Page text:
Fish and Game's lion hunter

When Daniel W. Richards, the president of the California Fish and Game Commission, went to Idaho and shot a mountain lion, the dead carcass of which he held up gleefully for a photo, he triggered outraged calls for his resignation by California state legislators, Lt. Gov. Gavin Newsom, Sierra Club California and the head of the Humane Society of the United States. Mountain lions are a protected species in California and have been off-limits to hunters for the last 20 years by virtue of a successful ballot measure. But it is legal to hunt them in Idaho.

While there's no question that Richards showed bad judgment by shooting the lion and flaunting his kill (as well as questionable taste if, as he suggests, he actually ate it), we don't believe his resignation is required for doing something that was perfectly legal where he did it.

What's of greater concern is that as a commissioner — and now as president of the commission — he has been an abysmal steward of wildlife and an obstructionist rather than a conservationist. That judgment is based not on his lion-hunting expedition but on his record. He has voted consistently against regional plans to implement the Marine Life Protection Act (which the commission approved anyway) and passionately opposed the commission's moves to broaden the ban on the use of nontoxic ammunition. That ban is designed to protect the endangered California condor, which, scientists say, can be lethally poisoned from eating the remains of animals shot with lead bullets. He voted against listing or considering several species of animals for protection, although the majority of the commission deemed them worthy.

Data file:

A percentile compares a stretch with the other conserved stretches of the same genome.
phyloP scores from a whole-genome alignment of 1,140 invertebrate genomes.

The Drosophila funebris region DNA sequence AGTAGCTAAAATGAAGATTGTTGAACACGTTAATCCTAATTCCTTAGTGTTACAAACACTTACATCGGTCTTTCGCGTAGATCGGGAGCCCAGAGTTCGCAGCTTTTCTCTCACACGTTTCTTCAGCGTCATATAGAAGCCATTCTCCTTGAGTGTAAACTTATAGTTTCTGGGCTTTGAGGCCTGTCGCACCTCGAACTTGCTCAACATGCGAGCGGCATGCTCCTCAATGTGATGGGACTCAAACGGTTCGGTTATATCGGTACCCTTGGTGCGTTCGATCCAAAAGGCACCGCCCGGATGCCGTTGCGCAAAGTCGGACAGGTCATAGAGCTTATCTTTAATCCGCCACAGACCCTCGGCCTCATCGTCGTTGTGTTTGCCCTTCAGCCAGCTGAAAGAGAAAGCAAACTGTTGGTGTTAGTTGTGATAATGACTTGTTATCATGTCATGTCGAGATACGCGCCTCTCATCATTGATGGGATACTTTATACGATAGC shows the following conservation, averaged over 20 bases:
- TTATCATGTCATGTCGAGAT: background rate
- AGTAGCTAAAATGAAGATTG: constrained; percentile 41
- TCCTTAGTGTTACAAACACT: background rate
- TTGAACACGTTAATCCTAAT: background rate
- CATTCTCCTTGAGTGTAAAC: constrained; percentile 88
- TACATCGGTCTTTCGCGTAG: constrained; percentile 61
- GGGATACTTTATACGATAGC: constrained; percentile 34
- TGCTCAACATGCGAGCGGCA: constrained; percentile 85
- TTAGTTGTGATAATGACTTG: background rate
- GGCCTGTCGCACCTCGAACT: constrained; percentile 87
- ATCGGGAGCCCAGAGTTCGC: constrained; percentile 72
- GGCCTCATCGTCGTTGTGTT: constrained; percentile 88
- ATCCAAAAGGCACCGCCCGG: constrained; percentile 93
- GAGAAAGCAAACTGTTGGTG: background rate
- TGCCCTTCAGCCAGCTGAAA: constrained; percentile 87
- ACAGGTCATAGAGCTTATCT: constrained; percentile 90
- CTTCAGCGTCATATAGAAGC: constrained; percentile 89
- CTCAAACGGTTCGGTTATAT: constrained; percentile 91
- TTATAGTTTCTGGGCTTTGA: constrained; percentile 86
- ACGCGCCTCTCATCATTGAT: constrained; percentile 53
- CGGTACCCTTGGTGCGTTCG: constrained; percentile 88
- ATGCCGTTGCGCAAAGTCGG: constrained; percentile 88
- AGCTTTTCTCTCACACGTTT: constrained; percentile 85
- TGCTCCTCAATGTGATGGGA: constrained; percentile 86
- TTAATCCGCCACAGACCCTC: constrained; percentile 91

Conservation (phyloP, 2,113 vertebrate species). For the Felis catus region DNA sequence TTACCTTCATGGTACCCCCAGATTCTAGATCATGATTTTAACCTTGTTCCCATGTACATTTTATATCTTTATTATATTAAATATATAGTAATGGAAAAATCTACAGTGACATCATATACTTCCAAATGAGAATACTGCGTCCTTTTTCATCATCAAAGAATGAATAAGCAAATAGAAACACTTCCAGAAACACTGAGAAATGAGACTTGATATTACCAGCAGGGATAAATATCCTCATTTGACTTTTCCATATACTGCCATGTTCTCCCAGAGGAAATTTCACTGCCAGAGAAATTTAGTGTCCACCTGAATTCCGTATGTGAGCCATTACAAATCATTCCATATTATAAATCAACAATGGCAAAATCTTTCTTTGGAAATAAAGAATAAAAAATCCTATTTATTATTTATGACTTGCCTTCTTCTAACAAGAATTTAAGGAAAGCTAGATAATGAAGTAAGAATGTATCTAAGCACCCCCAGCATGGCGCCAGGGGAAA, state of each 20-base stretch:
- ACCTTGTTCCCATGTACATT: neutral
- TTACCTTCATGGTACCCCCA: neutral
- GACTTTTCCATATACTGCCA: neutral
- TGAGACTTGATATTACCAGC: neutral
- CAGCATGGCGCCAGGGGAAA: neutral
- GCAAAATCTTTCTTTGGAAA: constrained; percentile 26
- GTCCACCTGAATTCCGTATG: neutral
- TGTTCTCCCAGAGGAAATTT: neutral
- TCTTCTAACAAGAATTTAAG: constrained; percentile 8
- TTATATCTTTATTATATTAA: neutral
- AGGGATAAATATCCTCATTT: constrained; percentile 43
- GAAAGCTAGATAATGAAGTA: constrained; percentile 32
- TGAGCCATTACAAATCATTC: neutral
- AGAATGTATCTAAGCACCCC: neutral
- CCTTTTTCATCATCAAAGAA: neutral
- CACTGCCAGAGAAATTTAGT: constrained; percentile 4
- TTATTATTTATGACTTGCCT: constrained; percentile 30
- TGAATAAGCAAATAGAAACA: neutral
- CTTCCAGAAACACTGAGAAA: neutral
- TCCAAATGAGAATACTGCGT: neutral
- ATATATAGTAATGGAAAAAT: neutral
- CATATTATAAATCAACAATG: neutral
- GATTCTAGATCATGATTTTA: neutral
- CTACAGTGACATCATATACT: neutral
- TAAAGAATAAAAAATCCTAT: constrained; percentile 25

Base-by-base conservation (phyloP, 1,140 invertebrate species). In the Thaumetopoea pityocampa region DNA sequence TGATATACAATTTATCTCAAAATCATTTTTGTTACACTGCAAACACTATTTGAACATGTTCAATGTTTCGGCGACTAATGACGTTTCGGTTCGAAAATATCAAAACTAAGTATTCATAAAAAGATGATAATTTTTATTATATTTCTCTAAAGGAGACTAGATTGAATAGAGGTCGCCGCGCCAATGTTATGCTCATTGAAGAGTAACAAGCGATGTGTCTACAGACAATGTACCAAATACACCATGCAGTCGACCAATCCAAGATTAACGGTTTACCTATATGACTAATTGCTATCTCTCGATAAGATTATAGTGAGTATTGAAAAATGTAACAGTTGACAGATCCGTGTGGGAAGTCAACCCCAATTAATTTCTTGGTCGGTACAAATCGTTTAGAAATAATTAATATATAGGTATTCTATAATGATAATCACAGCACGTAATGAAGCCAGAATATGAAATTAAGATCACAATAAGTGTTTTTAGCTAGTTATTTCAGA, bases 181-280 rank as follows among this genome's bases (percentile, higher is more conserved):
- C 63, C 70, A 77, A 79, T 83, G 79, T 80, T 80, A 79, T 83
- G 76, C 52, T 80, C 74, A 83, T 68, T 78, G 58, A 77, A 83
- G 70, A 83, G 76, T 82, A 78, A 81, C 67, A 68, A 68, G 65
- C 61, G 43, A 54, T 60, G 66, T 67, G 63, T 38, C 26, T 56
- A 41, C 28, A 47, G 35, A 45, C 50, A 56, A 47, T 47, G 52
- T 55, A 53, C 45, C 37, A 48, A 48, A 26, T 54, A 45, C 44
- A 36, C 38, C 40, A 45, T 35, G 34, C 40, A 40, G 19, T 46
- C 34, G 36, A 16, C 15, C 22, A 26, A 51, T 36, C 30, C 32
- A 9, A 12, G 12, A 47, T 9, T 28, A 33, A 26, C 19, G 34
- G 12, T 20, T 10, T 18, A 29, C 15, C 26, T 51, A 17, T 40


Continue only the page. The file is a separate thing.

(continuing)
Being a hunter does not mean necessarily being against conservation measures, as several conscientious hunters on the commission have demonstrated. Richards was appointed by former Gov. Arnold Schwarzenegger and will serve on the commission until his term expires in January 2013 unless the Legislature takes action to remove him.

The commission sets policies and regulations, implemented by the state's Department of Fish and Game, to manage resources in a way that protects wildlife while also providing recreational hunting opportunities. Those policies are expected to reflect not just the ebb and flow of animal populations but the wishes of the state's residents, less than 1% of whom hunt. The Richards brouhaha comes as the state is revamping the commission and the department to improve their effectiveness in "fulfilling their public trust responsibilities for protecting and managing the state's fish and wildlife."

Gov. Jerry Brown currently has opportunities to appoint (or reappoint) two commissioners. Whomever he chooses, hunters or not, they should be fervently committed to the conservation of California's wildlife.

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